The Three Main Reasons Businesses Fail
From Mom and Pop Shops to Major Corporations
Many people young and old have the lofty goal of becoming their own boss or running their own business. This is one of the amazing things about the American Spirit in the ingenuity and creativity of humanity itself. But sadly, many businesses fail. The companies Payless ShoeSource and Charlotte Russe have been in the news the last few weeks. The shoe retailer announced the closure of all stores based in the United States and Puerto Rico while the clothing shop is closing 100 stores.
Actually, the number of businesses that fail is pretty staggering. More than half of businesses fail within their first five years. This is often even more likely to be the case for restaurants and other eateries. And while this may seem like a problem for small businesses and people with limited resources, it can happen to major companies with worldwide recognition and nearly unlimited funds. A few good examples of major businesses that either closed up shop or become virtually non-existent are the 80s and 90s video rental staple Blockbuster Video, the electronics retailer Radio Shack, and, more recently, the department store Sears and the toy store Toys "R" Us.
Maintaining a successful business is not easy, but it is by no means impossible. And the way I see it, there are a few crucial criteria that both new and old businesses alike must meet in order to reach and maintain success.
These criteria fall into three primary categories: the willingness to innovate, providing affordable products, and uniqueness.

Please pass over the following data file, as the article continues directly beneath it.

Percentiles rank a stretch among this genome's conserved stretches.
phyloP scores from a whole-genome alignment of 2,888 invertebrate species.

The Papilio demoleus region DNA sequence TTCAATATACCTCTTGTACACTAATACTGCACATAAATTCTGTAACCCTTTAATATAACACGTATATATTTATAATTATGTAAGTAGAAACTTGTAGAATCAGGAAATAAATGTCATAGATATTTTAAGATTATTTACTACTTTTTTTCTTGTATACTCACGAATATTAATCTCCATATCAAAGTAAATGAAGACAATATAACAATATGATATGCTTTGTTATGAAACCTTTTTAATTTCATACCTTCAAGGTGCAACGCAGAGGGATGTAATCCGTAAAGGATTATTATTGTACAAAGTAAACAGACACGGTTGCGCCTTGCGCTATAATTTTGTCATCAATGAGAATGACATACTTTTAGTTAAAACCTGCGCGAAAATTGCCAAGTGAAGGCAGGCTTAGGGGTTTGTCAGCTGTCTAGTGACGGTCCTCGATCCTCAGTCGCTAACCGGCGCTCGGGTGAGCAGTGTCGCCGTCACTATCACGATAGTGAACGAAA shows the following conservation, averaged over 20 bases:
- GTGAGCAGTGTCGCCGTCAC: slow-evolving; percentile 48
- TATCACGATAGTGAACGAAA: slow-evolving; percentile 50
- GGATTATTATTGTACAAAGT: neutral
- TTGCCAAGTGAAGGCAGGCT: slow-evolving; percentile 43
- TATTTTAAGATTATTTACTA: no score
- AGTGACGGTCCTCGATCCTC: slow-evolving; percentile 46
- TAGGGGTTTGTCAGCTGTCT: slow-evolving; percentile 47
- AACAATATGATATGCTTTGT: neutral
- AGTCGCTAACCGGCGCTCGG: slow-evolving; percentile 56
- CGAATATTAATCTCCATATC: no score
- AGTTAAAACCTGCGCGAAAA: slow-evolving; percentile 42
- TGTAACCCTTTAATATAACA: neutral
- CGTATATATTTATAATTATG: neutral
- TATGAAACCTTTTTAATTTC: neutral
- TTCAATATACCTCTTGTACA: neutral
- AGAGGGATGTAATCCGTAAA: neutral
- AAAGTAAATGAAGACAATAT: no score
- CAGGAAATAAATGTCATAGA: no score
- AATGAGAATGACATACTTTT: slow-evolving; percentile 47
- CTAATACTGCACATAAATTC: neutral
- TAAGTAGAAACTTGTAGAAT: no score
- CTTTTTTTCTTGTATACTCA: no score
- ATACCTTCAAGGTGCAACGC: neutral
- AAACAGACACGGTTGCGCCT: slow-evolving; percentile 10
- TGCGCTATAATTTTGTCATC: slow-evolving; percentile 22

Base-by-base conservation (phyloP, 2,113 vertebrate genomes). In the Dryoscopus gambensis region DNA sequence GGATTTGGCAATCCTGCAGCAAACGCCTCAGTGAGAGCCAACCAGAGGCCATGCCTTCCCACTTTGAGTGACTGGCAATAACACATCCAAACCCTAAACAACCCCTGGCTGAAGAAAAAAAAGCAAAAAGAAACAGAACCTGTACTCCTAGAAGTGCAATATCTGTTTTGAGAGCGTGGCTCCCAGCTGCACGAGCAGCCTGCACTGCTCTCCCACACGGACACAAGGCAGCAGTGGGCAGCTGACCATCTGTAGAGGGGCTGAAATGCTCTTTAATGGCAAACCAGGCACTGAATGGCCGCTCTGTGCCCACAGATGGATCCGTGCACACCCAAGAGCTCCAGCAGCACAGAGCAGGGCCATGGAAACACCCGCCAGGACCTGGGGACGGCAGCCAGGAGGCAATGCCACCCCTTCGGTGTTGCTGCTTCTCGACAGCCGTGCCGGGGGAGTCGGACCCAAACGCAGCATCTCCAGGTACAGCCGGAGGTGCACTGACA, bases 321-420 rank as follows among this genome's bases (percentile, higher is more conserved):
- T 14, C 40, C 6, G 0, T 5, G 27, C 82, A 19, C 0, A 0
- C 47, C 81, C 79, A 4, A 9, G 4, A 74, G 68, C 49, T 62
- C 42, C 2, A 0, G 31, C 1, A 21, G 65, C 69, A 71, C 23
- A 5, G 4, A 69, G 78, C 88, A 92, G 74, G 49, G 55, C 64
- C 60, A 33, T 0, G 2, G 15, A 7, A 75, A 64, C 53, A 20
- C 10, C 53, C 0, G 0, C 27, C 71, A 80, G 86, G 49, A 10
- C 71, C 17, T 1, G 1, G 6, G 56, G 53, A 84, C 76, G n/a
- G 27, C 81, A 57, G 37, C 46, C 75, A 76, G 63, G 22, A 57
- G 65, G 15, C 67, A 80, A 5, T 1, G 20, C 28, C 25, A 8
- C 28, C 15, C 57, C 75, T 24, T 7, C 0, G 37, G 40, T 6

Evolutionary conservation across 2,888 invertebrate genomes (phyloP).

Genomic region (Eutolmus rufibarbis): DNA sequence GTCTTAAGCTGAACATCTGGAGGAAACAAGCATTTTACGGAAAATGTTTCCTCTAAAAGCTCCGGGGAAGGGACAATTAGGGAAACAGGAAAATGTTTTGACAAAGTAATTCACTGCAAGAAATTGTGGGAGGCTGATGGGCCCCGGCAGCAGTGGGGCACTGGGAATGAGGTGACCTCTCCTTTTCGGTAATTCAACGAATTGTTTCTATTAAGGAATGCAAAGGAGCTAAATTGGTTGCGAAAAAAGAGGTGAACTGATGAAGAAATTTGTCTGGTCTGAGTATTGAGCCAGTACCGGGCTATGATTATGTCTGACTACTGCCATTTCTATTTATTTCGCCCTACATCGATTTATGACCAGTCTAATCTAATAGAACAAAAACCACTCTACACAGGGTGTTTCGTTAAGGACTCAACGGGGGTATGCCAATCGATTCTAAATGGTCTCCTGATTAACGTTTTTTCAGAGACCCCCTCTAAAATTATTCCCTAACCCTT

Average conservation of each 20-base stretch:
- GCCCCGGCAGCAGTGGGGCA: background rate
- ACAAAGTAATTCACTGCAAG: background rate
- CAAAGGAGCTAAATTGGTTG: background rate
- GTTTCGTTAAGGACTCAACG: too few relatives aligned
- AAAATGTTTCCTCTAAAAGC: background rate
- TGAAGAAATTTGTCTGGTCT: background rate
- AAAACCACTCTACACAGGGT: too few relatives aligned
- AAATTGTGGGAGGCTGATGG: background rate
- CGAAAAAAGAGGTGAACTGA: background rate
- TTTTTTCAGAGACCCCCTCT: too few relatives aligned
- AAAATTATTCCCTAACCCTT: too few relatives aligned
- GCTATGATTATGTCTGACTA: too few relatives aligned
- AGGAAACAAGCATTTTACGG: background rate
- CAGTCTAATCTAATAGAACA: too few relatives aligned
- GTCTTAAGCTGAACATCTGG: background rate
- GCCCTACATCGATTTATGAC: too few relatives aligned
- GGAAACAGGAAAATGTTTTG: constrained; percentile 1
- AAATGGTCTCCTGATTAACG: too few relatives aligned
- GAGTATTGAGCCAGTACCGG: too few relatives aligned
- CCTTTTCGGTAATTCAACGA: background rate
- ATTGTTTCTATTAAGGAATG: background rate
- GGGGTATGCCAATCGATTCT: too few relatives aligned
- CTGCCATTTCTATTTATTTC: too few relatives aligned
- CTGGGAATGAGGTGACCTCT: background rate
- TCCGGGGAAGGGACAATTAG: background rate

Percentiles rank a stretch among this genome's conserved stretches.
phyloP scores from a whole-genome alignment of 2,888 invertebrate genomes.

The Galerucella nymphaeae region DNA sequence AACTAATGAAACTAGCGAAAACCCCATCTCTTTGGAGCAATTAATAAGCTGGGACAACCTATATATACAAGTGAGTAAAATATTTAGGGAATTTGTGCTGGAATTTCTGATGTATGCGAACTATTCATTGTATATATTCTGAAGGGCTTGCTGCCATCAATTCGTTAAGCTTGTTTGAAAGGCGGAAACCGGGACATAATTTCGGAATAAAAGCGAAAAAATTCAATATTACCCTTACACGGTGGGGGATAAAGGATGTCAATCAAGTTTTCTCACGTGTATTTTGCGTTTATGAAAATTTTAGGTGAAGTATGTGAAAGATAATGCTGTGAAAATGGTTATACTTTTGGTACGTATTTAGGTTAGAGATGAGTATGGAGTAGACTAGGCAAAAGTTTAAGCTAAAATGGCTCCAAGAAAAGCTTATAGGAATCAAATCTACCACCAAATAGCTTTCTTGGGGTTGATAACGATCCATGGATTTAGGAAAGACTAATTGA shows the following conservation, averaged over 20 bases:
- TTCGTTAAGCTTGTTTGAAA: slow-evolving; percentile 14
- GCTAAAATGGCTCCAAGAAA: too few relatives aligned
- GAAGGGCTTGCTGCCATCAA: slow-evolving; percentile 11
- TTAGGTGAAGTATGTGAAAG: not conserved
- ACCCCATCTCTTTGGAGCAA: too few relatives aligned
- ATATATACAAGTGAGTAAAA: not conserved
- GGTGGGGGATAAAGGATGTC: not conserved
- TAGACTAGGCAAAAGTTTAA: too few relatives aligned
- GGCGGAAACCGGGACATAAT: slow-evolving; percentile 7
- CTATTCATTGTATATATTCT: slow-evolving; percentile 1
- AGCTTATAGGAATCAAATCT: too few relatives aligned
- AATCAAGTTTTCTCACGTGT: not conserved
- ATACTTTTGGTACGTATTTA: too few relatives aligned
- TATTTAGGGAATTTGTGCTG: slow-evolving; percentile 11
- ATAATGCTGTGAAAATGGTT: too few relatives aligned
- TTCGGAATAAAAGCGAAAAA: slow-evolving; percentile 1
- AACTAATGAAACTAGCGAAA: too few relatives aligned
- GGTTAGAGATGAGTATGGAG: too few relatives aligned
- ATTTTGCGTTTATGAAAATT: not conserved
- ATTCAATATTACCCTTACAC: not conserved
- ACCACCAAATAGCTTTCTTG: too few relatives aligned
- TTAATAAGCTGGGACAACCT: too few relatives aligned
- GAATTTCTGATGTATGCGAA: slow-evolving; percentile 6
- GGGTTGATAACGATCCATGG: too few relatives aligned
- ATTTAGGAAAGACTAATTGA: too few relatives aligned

So, if you had to guess, why would you think that Blockbuster Video failed? The answer is actually pretty simple. The company did not change with the times. It was pretty much king of the industry back in the days of VHS. And the chain even hung around for a while in the early era of DVDs. But where it fell apart was when services like Netflix came along. Ordering your videos through the Internet and later having them live streamed to your television set, computer, and pretty much any digital device became easier and more attractive than having to go out and physically pick out and return movies. It took Blockbuster Video so long to catch up to the new trend that by the time they did, it was too late.
Probably the most significant reason the previously mentioned companies Toys "R" Us and Sears began to struggle is that they priced themselves out of anything that could compete with more affordable retailers, who sold similar products. Why would anybody pay $20 for an item that they could pay $10 for instead?
Whole Foods had this issue and that's why they got bought out by Amazon. Trader Joe's didn't, and that's why they are still going strong.
A few outliers in terms of pricing are Apple and Starbucks, who have survived on a cult-like group of loyal customers. In the apparel market, Nike is one to have enjoyed the same situation. They are an exception.
For years Walmart has been capitalizing on this low price market, and more recently Aldi has began to dominate the grocery industry.
As for the uniqueness factor, stores and businesses that offer products and services that are hard to find anywhere else have a massive advantage and have often done very well. One example of this in the toy industry is the Build-A-Bear Workshop business, in which children and even adults can build their own teddy bears.
The point of this is to show that, no matter what size a business you have, it can do well using these criteria as a guide.